My word is my bond: musings on trust and the MTS raid
June 14, 2006
Confused is exploring Harris on trustworthiness. Confused reads Harris as explaining the enforcement of standards of behaviour in the market as by contract, rather than covenant. I haven't read all of Harris yet, and I'm expecting him to say something on the 'my word is my bond' market ethos, which is more covenant than contract.
So how does that ethos work in the markets ? A buy side trader calls a dealer for a quote, and the dealer says '20/25'. The buy side trader says '50 yours' and the dealer says 'done'. At that point they've traded, but the deal has yet to be confirmed by the back offices, so they're not bound by contract yet. If either side subsequently reneges on the trade, they're violating the ethos. Dealers will refuse to quote to a trader who reneges, and a dealer who doesn't honour those trades won't get much business. Both parties have to trust each other until the trade is confirmed. That relationship of trust allows accommodation. Some time back I was on the trading floor helping one of our dealers diagnose an electronic trade on a quote driven market that had RFQed at the wrong price. He called up the counterparty, and they amended the trade price in our favour. Obviously the counterparty valued his relationship with his dealer more than a couple of basis points on the trade.
An instructive recent example of the violation of these implicit trust relationships between market participants was Citigroup's MTS raid. They drove EuroGovies down with a massive wave of selling, then bought them all back, profiting by £14M in the process. They didn't breach any specific rules, but as the story explains " the FSA … is likely to examine the trade with an eye on its very loosely defined rules against behaviour that distorts the market".
Another quote is salient: "It seems clear, now, that Citigroup broke some kind of taboo — but unlike many market conventions, this taboo was not one that anyone could have described or formulated before the event."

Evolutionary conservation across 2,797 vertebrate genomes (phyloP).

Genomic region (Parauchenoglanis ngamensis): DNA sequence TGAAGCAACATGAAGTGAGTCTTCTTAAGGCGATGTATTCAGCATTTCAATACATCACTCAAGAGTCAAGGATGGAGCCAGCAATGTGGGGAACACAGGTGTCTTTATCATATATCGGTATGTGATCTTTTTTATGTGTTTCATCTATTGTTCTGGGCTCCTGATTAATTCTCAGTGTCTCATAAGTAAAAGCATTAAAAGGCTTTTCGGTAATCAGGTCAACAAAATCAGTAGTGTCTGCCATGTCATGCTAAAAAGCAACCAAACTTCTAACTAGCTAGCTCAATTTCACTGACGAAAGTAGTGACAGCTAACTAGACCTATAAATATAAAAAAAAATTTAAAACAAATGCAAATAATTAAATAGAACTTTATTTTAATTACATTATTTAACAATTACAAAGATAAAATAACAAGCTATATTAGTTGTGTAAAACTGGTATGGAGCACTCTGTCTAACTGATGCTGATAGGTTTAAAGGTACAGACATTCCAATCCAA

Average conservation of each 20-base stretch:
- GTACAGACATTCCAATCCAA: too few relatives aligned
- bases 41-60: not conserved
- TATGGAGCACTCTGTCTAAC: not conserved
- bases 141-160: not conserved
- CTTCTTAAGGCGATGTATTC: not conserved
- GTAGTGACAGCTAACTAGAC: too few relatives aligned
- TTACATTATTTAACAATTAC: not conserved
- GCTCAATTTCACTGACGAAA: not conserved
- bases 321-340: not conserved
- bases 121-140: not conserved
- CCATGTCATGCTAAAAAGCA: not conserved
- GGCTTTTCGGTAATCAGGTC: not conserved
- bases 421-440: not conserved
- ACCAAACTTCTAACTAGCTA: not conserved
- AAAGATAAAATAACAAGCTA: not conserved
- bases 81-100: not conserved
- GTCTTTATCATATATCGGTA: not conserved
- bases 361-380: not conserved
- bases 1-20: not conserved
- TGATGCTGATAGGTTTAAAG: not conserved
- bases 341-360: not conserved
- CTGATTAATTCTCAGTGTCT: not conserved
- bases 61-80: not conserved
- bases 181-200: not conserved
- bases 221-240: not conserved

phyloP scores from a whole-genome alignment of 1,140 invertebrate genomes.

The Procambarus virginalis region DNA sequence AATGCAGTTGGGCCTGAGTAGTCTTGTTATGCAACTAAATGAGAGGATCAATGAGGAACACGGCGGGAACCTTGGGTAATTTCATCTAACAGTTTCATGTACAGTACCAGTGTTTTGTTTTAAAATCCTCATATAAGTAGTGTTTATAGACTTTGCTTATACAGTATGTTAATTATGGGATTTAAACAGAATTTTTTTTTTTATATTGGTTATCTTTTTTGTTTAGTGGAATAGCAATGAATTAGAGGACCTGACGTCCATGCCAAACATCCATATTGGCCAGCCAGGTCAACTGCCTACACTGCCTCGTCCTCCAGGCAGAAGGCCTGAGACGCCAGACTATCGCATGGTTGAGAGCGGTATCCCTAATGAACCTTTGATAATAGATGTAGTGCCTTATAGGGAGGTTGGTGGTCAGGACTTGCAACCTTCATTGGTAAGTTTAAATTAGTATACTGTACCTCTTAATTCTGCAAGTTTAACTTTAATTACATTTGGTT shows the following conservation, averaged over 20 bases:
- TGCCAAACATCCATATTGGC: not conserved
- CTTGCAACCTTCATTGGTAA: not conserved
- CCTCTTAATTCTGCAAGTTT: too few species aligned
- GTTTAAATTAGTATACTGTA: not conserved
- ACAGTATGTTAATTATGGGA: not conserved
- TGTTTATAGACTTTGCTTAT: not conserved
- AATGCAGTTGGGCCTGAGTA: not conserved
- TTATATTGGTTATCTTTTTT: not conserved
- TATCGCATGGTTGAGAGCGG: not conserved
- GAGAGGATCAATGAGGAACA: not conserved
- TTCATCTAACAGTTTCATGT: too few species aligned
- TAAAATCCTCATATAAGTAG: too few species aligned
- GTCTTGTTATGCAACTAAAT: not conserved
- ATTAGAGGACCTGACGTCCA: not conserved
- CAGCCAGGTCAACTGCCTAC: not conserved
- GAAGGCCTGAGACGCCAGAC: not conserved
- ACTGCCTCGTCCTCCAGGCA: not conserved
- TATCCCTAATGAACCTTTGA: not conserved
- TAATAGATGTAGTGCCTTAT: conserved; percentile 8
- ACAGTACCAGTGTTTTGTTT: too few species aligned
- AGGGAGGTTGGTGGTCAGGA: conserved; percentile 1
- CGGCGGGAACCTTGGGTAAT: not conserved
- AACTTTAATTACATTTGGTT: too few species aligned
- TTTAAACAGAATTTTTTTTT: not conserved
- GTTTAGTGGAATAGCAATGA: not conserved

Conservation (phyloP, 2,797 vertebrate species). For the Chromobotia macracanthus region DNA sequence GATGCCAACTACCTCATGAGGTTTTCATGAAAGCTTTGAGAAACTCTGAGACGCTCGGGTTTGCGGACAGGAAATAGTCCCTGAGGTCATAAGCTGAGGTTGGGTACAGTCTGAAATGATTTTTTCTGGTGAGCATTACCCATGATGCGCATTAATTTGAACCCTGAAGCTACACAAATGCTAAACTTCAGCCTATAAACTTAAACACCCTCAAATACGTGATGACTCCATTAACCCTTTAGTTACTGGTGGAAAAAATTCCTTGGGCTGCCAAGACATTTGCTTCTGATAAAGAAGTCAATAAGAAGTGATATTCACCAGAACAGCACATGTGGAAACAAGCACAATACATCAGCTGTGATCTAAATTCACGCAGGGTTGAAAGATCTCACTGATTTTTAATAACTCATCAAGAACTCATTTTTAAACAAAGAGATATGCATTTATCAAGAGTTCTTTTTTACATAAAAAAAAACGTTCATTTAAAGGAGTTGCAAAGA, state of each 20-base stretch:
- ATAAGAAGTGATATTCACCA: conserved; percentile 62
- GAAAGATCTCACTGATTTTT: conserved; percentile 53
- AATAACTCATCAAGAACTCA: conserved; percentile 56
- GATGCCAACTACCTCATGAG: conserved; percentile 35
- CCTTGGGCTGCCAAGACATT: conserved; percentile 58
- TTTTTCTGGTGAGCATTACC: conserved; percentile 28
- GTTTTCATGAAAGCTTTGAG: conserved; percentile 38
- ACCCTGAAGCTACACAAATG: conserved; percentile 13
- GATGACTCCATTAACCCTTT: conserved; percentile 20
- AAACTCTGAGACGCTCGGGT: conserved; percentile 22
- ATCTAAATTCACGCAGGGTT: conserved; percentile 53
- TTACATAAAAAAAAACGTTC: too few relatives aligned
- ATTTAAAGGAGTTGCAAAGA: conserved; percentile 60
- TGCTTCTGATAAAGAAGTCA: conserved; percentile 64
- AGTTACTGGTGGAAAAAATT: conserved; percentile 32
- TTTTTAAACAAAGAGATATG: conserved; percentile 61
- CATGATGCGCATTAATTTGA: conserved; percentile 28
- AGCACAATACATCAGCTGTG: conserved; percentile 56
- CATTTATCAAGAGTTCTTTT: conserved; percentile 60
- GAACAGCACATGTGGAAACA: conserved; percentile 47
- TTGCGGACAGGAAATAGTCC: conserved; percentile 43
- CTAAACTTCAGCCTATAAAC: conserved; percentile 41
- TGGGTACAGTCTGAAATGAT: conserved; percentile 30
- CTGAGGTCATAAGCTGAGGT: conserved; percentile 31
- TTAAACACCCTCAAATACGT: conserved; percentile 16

To understand what taboo was broken, you have to know that MTS as a market has a special position in the Euro Govt bond markets. It's an inter dealer market where issuers conduct primary market operations. MTS is based in Milan, and is used by the Italian, and other European governments, to issue new debt to the market. Only select dealers get to participate in those auctions of new debt. The right to participate in the primary market auctions is earned by taking quoting obligations. That is by quoting EuroGovies five hours a day. Those quoting obligations ensure that there is always dealer supplied liquidity available so that European governments can conduct treasury operations; for example buying debt back from the market.
Another thing that it's important to understand about MTS is that it's a hybrid market. It's not entirely a quote driven market like Bloomberg, and not entirely a limit order book market like Eurex. Market participants are divided into market makers and market takers. Markets makers send proposals, which are tradeable firm quotes, unlike the indicative quotes of Bloomberg or TradeWeb. Market takers place orders, much as they would on an order driven market. Proposals can cross with orders. However orders cannot cross with orders, so market takers have to trade with market makers, as they do in a quote driven market. Proposals can cross with proposals too.
Since market maker proposals are firm quotes, they are implemented in a transactional fashion, unlike the quotes on true quote driven markets like Bloomberg. Bloomberg's MPF spec specifies that quoting systems should expect an ack once every three quotes, roughly. On Bloomberg, the client doesn't get a tradeable price until an RFQ is initiated, and the quoting system sends a firm price. Since any market taker can trade a market maker's proposal, market makers must know what they're showing on the market at any given instance. Their systems can only know that with certainty because of the transactional model built around getting a quote on the market.
That transactional model has implications. To refresh a proposal a new transaction must be opened for that instrument. That can't be done until the previous transaction has completed. And there's a limit on the number of open transactions a market maker can have. So if a market maker is obliged to quote 300 govt bonds, and they can only have 50 open transactions at any instanct, they have major bottleneck if the market starts to move quickly. Market makers can be left badly exposed, with stale proposals out on the market.
It seems to me that the Citigroup raid was specifically designed to exploit those key features of MTS: market maker's obligation to quote, the hybrid nature of the market, and the transactional nature of proposals. But those market features were all designed to support government treasury operations. The Euroweek article quotes Tom Maheras of Citi as saying the raid was "an innovative transaction that sought to access the liquidity in the European government bond markets". Indeed, and no wonder the government treasury departments were pissed off !